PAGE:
Joachim Gans is not a well-known name. Maybe that will change because a highway marker was just dedicated to him at For Raleigh on the north end of Roanoke Island. The marker, though, is just a brief encapsulation of why Gans was significant, and it does not come even close to telling the full tale.
Before the 107 settlers of the Lost Colony of Roanoke disappeared in 1587 or 1588, Sir Walter Raleigh sent the first expedition to prepare the way for the women and children who would follow.
The purpose of that first expedition was diplomatic, military and scientific.
Under the leadership of Ralph Lane, the diplomatic and military initiatives were abysmal failures, leading directly to the open hostility of the local tribal nations to the English presence on Roanoke Island.
In the realm of science, though, that first expedition produced a remarkable body of work, and Joachim Gans was an integral part of it.
Gans, Jewish and born in Prague, was one of the most respected metallurgists of his day. Invited to England to look at their copper smelting practices he developed improved processes that removed the impurities from copper, reducing the time from raw ore to finished copper from sixteen days to four days.
Raleigh was aware of the work he was doing and asked him to join the 1584 expedition as the metallurgist.
When Joachim Gans set foot in the New World he was the first Jew and the rest Czech to do so.
That alone would make him significant in the history of the Americas, but there is more to his story.
When the Tiger, the ship carrying Gans and his equipment, ran aground off Cape Hatteras, the crew jettisoned his smelting oven to reduce the ship’s weight and refloat it. That didn’t seem to slow Gans down one bit. We know this because the only artifacts we have of that first expedition are the bricks he fashioned to create his assay oven and two copper nuggets he smelted.
As the metallurgist for the expedition, the hope was that he would find precious metals—gold and silver—in ready supply. He found neither. He did, however, identify copper and iron in workable quantities.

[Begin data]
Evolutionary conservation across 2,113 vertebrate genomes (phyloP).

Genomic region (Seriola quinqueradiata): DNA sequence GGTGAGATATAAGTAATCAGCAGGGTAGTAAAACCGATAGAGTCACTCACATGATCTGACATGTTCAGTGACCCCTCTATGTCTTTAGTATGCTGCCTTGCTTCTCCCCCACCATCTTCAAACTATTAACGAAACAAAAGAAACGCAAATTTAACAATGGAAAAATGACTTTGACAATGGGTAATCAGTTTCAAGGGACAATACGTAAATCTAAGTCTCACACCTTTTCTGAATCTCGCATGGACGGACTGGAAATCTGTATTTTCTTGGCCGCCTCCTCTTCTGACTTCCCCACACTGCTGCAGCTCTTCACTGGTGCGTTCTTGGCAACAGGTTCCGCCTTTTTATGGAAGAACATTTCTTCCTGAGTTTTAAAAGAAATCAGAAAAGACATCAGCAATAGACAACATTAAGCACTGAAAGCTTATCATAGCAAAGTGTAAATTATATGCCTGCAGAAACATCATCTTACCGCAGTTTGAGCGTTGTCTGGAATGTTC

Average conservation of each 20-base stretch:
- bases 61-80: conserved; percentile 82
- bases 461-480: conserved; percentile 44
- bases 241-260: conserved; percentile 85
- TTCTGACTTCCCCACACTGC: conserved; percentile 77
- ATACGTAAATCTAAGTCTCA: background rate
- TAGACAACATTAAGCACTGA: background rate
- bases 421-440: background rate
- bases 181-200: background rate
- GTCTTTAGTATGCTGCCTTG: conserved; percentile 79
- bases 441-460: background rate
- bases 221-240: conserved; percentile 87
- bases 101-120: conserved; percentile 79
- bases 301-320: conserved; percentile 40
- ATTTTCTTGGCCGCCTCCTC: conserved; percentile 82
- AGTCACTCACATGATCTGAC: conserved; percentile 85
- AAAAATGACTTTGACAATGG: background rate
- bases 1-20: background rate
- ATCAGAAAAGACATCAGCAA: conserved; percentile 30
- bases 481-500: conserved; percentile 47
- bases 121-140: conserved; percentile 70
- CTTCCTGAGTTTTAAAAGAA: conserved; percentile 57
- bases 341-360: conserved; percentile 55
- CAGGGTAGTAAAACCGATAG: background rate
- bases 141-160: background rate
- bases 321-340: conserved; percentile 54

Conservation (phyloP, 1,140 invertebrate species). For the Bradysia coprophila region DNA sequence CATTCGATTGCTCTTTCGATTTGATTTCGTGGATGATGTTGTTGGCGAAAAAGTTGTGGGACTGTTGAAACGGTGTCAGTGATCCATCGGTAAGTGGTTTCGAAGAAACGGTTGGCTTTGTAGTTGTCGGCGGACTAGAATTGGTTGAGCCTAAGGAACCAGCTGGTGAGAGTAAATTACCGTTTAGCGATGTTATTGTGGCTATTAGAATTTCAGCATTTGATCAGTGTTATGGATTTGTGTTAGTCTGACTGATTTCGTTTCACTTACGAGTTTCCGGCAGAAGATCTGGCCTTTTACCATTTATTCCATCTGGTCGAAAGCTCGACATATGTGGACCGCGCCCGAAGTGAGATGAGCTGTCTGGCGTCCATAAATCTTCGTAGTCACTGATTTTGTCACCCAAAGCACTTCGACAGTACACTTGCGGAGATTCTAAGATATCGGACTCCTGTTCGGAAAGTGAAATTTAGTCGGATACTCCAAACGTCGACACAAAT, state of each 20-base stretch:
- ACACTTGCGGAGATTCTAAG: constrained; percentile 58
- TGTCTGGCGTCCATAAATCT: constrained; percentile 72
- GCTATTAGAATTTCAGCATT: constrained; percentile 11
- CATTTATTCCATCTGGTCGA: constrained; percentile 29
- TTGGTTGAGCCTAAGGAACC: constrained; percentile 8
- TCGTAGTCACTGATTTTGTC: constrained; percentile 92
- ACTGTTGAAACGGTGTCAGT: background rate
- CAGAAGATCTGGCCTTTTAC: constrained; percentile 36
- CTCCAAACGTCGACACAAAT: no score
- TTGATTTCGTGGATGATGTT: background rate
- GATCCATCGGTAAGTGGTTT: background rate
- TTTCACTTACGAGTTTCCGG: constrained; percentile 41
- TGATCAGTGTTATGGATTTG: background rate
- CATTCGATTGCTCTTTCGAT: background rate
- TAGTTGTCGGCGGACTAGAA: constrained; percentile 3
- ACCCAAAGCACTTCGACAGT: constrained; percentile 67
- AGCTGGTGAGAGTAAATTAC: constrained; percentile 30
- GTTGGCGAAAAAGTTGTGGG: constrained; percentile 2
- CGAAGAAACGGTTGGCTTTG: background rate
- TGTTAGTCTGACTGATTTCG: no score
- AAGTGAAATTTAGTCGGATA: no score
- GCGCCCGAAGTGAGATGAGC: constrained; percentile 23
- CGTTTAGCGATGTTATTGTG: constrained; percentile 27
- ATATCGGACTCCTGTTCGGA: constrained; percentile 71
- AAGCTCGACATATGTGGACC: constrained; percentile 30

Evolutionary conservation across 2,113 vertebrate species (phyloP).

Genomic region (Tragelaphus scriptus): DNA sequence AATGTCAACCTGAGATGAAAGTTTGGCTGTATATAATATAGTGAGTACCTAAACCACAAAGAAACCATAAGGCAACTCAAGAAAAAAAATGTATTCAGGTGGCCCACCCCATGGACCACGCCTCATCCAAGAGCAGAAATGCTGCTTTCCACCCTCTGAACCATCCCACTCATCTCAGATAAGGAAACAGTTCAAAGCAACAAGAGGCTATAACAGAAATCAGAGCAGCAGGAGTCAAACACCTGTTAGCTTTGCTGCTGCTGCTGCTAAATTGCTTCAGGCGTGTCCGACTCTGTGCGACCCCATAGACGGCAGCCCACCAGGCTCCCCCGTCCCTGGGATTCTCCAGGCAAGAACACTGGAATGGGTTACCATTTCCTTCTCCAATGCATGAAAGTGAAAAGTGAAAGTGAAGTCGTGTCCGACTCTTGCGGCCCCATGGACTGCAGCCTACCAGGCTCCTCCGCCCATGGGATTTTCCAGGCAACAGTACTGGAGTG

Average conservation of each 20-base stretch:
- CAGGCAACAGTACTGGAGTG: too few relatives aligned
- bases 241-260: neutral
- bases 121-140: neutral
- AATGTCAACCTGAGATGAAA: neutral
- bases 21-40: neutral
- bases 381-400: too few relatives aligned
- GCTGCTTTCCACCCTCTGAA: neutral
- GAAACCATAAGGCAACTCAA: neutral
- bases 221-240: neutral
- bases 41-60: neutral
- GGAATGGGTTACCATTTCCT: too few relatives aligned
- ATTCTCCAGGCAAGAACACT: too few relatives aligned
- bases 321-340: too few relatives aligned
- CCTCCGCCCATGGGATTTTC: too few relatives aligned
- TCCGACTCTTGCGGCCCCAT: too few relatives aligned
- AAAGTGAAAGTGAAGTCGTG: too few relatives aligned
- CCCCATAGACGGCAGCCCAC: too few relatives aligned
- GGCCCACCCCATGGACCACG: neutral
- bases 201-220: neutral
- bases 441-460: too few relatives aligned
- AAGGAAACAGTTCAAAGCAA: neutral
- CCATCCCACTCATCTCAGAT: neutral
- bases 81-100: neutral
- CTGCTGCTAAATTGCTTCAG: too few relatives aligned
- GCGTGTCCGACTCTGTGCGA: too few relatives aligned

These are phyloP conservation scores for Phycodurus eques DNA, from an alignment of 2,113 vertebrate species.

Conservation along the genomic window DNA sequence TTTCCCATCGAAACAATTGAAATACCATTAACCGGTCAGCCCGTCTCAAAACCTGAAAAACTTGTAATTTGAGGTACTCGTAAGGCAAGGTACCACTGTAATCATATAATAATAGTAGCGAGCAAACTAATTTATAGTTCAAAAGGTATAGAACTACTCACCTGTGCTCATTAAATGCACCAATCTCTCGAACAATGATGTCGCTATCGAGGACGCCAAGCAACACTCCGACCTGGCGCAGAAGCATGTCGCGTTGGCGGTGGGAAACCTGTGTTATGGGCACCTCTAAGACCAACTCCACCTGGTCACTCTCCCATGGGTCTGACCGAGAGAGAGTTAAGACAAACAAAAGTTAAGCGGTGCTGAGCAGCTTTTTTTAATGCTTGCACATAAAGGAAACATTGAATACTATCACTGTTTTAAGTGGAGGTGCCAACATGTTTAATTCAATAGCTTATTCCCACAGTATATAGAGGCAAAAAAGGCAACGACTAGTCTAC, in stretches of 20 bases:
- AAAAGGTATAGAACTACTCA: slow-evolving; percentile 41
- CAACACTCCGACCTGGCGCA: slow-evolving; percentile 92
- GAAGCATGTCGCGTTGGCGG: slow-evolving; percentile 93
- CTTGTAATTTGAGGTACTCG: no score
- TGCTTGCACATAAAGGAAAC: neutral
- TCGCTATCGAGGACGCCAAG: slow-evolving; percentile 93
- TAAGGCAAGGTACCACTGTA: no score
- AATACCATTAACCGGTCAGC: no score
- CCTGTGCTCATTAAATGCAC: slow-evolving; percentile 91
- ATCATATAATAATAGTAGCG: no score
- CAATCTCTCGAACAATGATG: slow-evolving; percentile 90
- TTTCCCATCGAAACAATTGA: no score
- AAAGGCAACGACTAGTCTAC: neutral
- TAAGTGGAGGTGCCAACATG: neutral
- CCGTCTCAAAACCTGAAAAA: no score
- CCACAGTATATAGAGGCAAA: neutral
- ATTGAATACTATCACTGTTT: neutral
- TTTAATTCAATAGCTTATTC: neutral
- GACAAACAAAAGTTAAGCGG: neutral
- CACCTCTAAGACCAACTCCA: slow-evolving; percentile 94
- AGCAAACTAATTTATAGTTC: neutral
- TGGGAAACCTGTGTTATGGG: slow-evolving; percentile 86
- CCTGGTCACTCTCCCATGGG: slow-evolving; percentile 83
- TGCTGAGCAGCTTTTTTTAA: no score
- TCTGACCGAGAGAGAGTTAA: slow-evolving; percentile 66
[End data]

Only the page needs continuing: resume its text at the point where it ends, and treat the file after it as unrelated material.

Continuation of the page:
The evidence of Gans’ genius goes beyond the bricks he fashioned or the copper nuggets.
A 1990 archeological excavation at Fort Raleigh found clear evidence of a metallurgy lab with shards of glass with chemical residue dating from the 16th century. That is another first for Gans—the first scientific lab in the Americas.
Under the leadership of Ralph Lane, the 1585 expedition was probably doomed from the outset. Lane’s prior military experience was notable for its brutality in suppressing the Irish and the evidence suggests strongly that he attempted the same strategy with the native tribes.
When Sir Francis Drake appeared at Roanoke Island in June of 1586, he agreed to evacuate the colony, probably saving everyone’s life.
Gans returned to an England, virulent in its anti-Semitism. In 1589, asked in Hebrew by the Bishop of Chichester Richard Curteys if Jesus was the son of God, he supposedly answered, “What needeth the almighty God to have a son? Is he not almighty?”
Arrested and imprisoned for blasphemy, he was freed by a bevy of high-ranking British government officials, many of whom had benefitted financially from Gans innovations.
He seems to have disappeared after being freed. Most historians believe he returned to his native Prague.